The U.S. Department of Energy announced a partnership to test Enhanced Geothermal Systems (EGS) technology near Reno Nevada. The idea is to use the new technology concepts of EGS in a permeable underground strata with water injection into “hot dry rock.” The test is going on at the Ormat Technology Desert Peak site, already an 11 megawatt facility.

The technology called EGS (Flash Video Version) is thought to be similar to hydro fracturing used in oil and gas production enhancement. The well bore for the test does not produce commercially useful volumes of heated fluid. The test is planned to raise the bore site to as much as 50 megawatts of power or more.

Ormat’s Desert Peak Site

This site is an intense interest in geothermal progress because geothermal is likely the lowest cost and strongest contender for quick additions to the world’s need for electricity. The test is an attempt to enhance a commercial geothermal facility. The partnership members include the DOE, Ormat and GeothermEx in leadership roles plus the University of Utah, TerraTek, Pinnacle Technologies, the U.S. Geological Survey and three DOE research laboratories: Idaho National Laboratory, Lawrence Berkley National Laboratory and Sandia National Laboratory.

The funding is coming from the DOE with a project budget of $1.6 million for the work and the partners’ expense for the research costs with Ormat providing working capital. The partnership agreement includes Ormat’s agreement to use the EGS facilities for future technology development with the goal to use the technology for geothermal electrical generation in many areas throughout the U.S. Lucien Bronicki says, “Ormat anticipates the Desert Peak facility to be the first commercial project that taps into an EGS resource and produce substantial levels of electricity providing a rebirth for certain geothermal prospects in the U.S. Our objective in the Desert Peak EGS project is to demonstrate that EGS technology can achieve its potential of providing 100,000 megawatts of clean, baseload power as identified in last years’s DOE study by the Massachusetts Institute of Technology and show that this technology will enable electricity to be produced in regions where it is not currently economically viable.”

Ormat uses air-cooled power plants, which are the choice technology for EGS development because they don’t consume water in the conversion into electricity. All the working fluid is continuously cycled, heated, used and re-injected.

The partnership follows research started more than 20 years ago in DOE laboratories. The work joins Europena, Austrailian and Japanese efforts that have made significant progress with EGS during the past few years. The power will go on the northern Nevada power grid. The U.S. has a strong leader in Ormat. Checking the Ormat site shows that Ormat has facilities worldwide.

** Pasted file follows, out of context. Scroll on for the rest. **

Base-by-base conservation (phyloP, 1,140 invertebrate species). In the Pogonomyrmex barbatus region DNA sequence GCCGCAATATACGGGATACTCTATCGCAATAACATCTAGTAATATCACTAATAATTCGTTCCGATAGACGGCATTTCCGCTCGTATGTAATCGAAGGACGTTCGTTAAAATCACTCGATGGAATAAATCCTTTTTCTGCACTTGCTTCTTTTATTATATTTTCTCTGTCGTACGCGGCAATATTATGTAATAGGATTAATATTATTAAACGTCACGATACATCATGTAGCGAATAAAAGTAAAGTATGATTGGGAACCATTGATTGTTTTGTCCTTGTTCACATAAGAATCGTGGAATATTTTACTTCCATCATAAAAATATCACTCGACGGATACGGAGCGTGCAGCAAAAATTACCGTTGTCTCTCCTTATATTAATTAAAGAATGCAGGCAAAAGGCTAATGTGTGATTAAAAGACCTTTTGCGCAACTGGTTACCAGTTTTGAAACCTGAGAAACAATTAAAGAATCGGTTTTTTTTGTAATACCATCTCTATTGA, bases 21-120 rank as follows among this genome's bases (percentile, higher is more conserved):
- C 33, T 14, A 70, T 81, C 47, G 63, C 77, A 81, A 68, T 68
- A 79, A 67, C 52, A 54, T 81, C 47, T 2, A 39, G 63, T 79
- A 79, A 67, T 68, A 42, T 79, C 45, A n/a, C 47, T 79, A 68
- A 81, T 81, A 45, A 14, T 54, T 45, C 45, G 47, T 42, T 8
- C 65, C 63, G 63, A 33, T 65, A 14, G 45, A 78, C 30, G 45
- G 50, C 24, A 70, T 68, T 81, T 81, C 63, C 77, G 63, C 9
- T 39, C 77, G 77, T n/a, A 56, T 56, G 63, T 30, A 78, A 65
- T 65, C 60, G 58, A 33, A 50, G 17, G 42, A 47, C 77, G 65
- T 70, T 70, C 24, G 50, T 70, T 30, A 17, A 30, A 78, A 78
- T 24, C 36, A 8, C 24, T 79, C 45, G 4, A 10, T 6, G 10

On the other side of the planet, Geodynamics Ltd of Australia has completed its wells in its “Habanero” project. The work is focusing on the circulation test – sending working fluid (water) down one bore and drawing the heated fluid back up another (effectively cleaning the reservoir). The test should show the company indications of the power potential in the EGS formed reservoir.

The most interesting part of Geodynamics effort is the depth, 13,850 ft (4,200 meters) and a temperature of 250 degrees C. Should the circulation tests work out to expectations, the concept will have made proof-of-concept and will be signed off by independent experts from the U.S.

The 4200 meter depth is a geothermal record, drilled into granite fractured with over 12,000 psi. Geodymanics has a new treasure of experience in rigs, bits, drilling fluid and pressure management. The three new wells represent the best effort to date in geothermal work.

The Australians call their version of the technology “Hot Fractured Rock”(HFR). The technology is an extension of projects underway in France, Switzerland, Germany, U.S., and Japan. Add to these relationships and the record depth achievement to the leaseholds in South Australia, New South Wales and Queensland, the company’s goal of 10,000 megawatts seems quite reasonable.

Tuesday February 26th 2008, the circulation test completed with 23 kg per second of flow. They’re on their way.

A very nice video courtesy of Geodynamics (mp4). 

Electricity is well understood to be the lowest coast and longest-term solution to fossil fueling. Geothermal has just had a very good month in getting a share of the electrical power generating growth.


1 Comment so far

  1. Atdalisanas Petijuma on May 28, 2011 7:17 PM

    I just wanted to say I really like your writing style.

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